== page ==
simplify data capture, and physician order entry
functions have streamlined orders.

Gary Pederson, senior vice president of Life Plan Communities Solutions at MatrixCare, an EHR vendor based in Bloomington, MN, estimates many long-term care providers are using systems at a stage 4.

“A lot of them are in a position to take on more,” Pederson says.

Optimally, using all of the MatrixCare features has saved Masonic Villages in Elizabethtown, PA, printing expenses and labor to compile end-of-month reports. Mobile devices capture more data, because nursing assistants document as they provide care. Computer physician order entry has streamlined ordering and electronic communication of orders.

“The information flows, so it only has to be entered once,” says Gail Goss, director of clinical/nursing informatics for Masonic Villages.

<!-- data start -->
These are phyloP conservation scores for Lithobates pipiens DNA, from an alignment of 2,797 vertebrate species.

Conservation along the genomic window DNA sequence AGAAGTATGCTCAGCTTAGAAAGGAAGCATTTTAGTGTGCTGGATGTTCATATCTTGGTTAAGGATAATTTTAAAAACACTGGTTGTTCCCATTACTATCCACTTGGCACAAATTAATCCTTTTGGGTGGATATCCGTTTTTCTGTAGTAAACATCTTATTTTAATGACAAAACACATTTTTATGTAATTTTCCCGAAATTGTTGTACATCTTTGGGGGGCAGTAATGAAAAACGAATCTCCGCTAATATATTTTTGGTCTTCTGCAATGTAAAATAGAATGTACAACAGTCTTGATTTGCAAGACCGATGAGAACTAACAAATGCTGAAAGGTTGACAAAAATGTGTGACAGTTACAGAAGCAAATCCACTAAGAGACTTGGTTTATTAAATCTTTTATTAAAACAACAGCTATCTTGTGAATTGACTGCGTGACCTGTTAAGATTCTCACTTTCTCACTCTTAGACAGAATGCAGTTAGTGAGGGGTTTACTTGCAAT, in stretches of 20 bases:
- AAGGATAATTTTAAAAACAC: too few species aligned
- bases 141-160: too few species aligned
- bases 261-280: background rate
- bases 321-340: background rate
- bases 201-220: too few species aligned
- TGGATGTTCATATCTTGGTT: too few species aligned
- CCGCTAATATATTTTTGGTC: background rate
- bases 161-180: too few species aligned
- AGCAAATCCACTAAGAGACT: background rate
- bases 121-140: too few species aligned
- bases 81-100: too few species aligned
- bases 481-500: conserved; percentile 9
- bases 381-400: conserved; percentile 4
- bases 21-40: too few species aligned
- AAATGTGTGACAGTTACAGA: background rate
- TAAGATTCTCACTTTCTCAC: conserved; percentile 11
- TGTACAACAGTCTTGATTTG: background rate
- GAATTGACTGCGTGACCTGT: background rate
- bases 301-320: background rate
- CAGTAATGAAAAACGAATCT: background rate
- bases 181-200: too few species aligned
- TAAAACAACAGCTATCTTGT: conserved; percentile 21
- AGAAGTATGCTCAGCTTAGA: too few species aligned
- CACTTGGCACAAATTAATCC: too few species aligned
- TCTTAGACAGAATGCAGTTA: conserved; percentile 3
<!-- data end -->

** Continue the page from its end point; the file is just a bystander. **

However, with many EHRs, additional features cost more, and organizations are working on small margins with declining reimbursement. Wessinger makes a strong financial case for full implementation, which with proper documentation and information about the care and therapy provided, can increase revenue, he says, as much $100 per day.

“Having good information in the system will have a material impact on your daily rate for an individual, especially when taking on risk,” Wessinger says.

Additionally, using information and acting on it to prevent readmissions to hospitals can encourage acute-care providers to refer to a post-acute provider using a higher functioning EHR.

Starting Off on the Right Foot

Before selecting an EHR, assess the organization’s needs and the hardware as well as software required.

Southminster photo
Southminster laid the groundwork for its EHR adoption with
a needs assessment. It also involved the people who would be
using the package in the selection process.

“You need to know what you want to get out of the system,” advises Arnoldo Marquez, IT director at Southminster, a life plan community in Charlotte, NC, with 85 residents requiring skilled nursing support.

Involve the people who will use the system in the decisions, from vendor and hardware selection to implementation.

“It’s important for them to embrace the concept,” says Carmina Alegria, director of nursing at Southminster.